Professor Mar Hicks tells us the story of Stephanie Shirley, one of Britain's computer programming pioneers. Imagine starting your own company with just £6 (roughly $12) and building it into one of the most powerful programming companies in Europe. That was Stephanie Shirley did, starting in 1961. Later in life, she went on to become one of Britain's leading philanthropists and has donated most of her life to helping good causes, especially those close to her heart. She was made a Dame Commander of the Order of the British Empire (DBE) by Queen Elizabeth II in 2000 for her work in information technology and for her extensive charity work. Listen and admire, Buzzkillers!

Jul 27, 2021

Dr. Sara Georgini enlightens us about the sophisticated religious beliefs and practices of John and Abigail Adams and their descendants. She also inspires us with stories about how her work as an archivist, historian, interpreter, and writer can help us understand important developments across the generations! Episode 424.

Jul 20, 2021

It’s Tuesday, and this is a combined Man Crush Monday and Woman Crush Wednesday! Today we’re going to look at a couple, Felice and Boudleaux Bryant. They were a driving creative force behind perhaps the biggest popular music revolution in American history in the 1950s. Often called the first professional songwriters in Nashville, the Bryants wrote songs for The Everly Brothers, Buddy Holly, and nearly every aspiring singing act of the 1950s.

Jul 13, 2021

With all the Richard Branson space news recently, we thought we'd have an encore of one of our Space Program episodes! President Kennedy usually gets all the credit for inspiring American to reach for the moon. And President Nixon’s signature is on the ceremonial plaque laid there at the end of the Apollo 11 landing. But President Lyndon Johnson hardly ever gets credit for the American space program. The New Yorker’s Jeffrey Shesol joins us to explain LBJ’s pioneering efforts in the space race.

Jul 6, 2021

Professor Blake Scott Ball discusses his new book on the history of the Peanuts comic strip! Despite--or perhaps because of--its huge popular culture status, Peanuts enabled cartoonist Charles Schulz to offer political commentary on the most controversial topics of postwar American culture through the voices of Charlie Brown, Snoopy, and the whole Peanuts gang. Episode 423.

Jul 3, 2021

Every July, American Buzzkillers get inundated with chain emails, Facebook posts, and Tweets that spread more myths about the Declaration of Independence. No matter how many times they’ve been disproved, the seem to crop up every year. John Hancock signing his name so large that “King George can read it without his spectacles.” And “The Price They Paid” -- the undying email myth about what happened to the signers of the Declaration. We explain these, and a lot more!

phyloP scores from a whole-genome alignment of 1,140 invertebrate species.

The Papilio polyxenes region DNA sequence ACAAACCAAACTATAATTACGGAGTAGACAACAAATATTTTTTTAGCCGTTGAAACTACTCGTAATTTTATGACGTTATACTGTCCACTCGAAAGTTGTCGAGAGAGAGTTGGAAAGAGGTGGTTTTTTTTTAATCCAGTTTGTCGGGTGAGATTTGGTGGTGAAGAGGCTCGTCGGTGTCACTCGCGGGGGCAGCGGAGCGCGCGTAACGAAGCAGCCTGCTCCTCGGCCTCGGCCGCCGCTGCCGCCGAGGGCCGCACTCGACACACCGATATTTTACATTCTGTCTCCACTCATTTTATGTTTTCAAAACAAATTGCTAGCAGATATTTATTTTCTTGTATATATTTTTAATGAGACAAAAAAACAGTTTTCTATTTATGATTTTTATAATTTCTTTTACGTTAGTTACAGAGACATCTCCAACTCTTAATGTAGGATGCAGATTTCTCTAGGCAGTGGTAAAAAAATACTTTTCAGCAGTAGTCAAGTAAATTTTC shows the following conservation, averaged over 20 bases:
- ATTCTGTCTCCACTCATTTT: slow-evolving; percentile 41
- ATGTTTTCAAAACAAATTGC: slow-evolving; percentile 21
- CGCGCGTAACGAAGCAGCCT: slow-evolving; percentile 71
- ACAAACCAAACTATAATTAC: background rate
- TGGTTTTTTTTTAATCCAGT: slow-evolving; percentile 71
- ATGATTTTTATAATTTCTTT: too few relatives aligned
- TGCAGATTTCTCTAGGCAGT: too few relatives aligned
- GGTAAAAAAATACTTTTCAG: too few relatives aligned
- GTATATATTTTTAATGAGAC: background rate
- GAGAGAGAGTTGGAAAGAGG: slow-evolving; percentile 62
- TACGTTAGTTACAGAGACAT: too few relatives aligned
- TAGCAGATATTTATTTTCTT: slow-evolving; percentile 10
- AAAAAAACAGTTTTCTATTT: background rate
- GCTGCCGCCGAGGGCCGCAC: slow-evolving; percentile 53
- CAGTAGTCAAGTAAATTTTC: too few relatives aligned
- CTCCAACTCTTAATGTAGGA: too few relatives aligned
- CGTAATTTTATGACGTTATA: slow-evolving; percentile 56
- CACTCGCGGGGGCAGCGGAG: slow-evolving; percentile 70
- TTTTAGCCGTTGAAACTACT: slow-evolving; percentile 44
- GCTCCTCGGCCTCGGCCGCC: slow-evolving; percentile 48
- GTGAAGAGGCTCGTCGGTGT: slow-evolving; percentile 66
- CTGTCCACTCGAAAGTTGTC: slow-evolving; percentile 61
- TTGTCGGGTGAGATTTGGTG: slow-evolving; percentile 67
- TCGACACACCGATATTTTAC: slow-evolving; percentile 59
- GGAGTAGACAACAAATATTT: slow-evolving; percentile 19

Jun 23, 2021

Sometimes, Buzzkillers, the stars just seem to align. A whole bunch of writers, pundits, journalists, and aphorists can come up with roughly the same idea at roughly the same time. In terms of the history of quotations, that's the story of the aphorism and witticism, "life is just one damn thing after another." But it's easier to attribute such a quotation to Mark Twain, and that's what people have done. Did he ever say it? Listen and learn.

Jun 15, 2021

The Appalachian Trail has a long and winding place in American history and culture. Professor Philip D’Anieri takes us on a hike through the significant aspects of its history and explains what the trail's construction and development have meant for the country. Episode 422 

Jun 10, 2021

The filibuster, and the practice of filibustering in the United States Senate, is a raging topic in American politics these days. And, of course, the abuse of history has been rampant when current politicians attack or defend the filibuster. Professor Sarah Binder (_the_ expert!) explains it to you Buzzkillers! Episode 421

Jun 9, 2021

Voting rights are being taken away in 2021. So we should listen again to Honest Abe. Right? But did he actually say, "...government of the people, by the people, for the people, shall not perish from the earth"? Was it his phrase originally? The background of the quote will fascinate you, Listen and learn, Buzzkillers! Episode 420

Jun 8, 2021

Marjorie Taylor Greene has brought up the Nazi-Socialist thing to defame certain left-wing American politicians in 2021. Obviously, she doesn't know history. But why was Hitler’s fascist party named the “National-Socialist German Workers' Party”? And why are democratic socialists nowadays tarred with the “Nazi” brush by political circus clowns? Professor Nash helps us understand it all. Listen and learn! Episode 419

Jun 1, 2021

There’s so much talk these days about the radicalism of the Republican Party. Politics has often been nasty in American history, but when did this particular style of Republican extremism start? Professor Julian Zelizer from Princeton University shows us how Newt Gingrich helped create the new Republican party, and in the process, helped burn down American politics. Episode 418.

May 25, 2021

With the 100th anniversary of the 1921 Tulsa Race Massacre nearly here, it's time to listen to an encore presentation of this episode. 1865-1930 is often called the “nadir of African-American life.” Not only did African-Americans gain very little economic or social benefit from the end of slavery, but white Southerners also built up a system of race oppression that still stains America. Listen as Professor Phil Nash explains it all!

May 18, 2021

Dr. Lauren Turek gives us the history of American Christian evangelical influence on foreign affairs, as well as their direct efforts to change American foreign policy. It’s all so much deeper and more interesting than most people think! Listen to her explain their “evangelizing” in Latin America, Africa, Asia, and Eastern Europe in the late twentieth century. Episode 417.